President Park Geun-hye on Friday expressed her gratitude to the former chairman of a U.N. investigative panel on human rights in North Korea, for letting the world know about atrocities carried out by the communist regime.
“The report released in February has raised international awareness on human rights issues in North Korea,” Park said at a meeting with Michael Kirby, former head of the Commission of Inquiry launched by the U.N. Human Rights Council, at the presidential office in Seoul.
“I am grateful that the chairman and other members of the commission made a great deal of effort to come up with the report,” she said.
Kirby, the former Australian High Court judge, chaired the United Nations inquiry into human rights abuses in North Korea. The panel concluded its mission on March 31.
After a yearlong investigation, the U.N. inquiry concluded that the North Korean regine had committed grave crimes against humanity without “parallel in the contemporary world.” The panel in its report urged the U.N. Security Council to refer leaders of the communist regime to the International Criminal Court. North Korea has dismissed the report as fabricated.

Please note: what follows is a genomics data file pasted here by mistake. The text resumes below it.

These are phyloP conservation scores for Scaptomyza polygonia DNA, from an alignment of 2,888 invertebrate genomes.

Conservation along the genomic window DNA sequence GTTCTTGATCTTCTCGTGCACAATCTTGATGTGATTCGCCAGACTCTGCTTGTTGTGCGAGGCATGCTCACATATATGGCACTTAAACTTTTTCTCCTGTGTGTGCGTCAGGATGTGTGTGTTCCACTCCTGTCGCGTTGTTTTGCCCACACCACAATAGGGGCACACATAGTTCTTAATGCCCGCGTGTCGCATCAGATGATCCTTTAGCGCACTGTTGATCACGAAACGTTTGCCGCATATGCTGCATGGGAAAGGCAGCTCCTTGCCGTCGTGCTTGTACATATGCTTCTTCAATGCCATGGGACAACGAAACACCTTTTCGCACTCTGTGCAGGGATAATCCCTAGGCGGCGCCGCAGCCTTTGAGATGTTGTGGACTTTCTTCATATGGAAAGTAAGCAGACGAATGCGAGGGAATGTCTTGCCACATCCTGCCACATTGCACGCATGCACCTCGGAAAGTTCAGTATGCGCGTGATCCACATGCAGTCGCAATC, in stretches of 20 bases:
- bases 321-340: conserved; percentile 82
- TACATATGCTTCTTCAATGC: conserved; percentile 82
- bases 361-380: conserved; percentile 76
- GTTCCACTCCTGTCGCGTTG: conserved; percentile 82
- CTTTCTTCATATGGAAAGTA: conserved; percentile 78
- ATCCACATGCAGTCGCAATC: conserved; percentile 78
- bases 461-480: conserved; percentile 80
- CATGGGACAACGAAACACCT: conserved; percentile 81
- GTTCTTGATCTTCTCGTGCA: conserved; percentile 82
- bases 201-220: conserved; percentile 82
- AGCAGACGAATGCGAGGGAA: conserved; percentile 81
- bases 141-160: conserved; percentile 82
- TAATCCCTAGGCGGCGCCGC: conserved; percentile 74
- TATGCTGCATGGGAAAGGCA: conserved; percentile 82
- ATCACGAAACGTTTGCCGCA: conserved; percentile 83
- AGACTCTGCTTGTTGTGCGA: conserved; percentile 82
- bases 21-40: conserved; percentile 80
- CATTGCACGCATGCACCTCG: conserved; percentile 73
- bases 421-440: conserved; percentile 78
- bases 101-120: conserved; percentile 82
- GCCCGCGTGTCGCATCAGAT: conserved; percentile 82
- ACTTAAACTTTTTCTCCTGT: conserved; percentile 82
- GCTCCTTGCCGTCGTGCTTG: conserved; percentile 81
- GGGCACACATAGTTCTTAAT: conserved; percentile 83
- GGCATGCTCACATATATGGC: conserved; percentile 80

President Park stressed that the U.N. panel has conducted a thorough investigation into “crimes against humanity” with detailed points and recommendations.
The entire report will be translated into Korean by a state-run research institute on unification for South Koreans to learn about the human rights conditions in the North, she said.
“Our people can learn about the situation in North Korea (through) the defectors’ testimony. And I hope North Korean residents will recognize the international community’s efforts in (shedding light) on their human rights being violated and forfeited,” she said.
Kirby arrived in Seoul for a three-day visit on the invitation of the Ministry of Foreign Affairs.
By Cho Chung-un (firstname.lastname@example.org)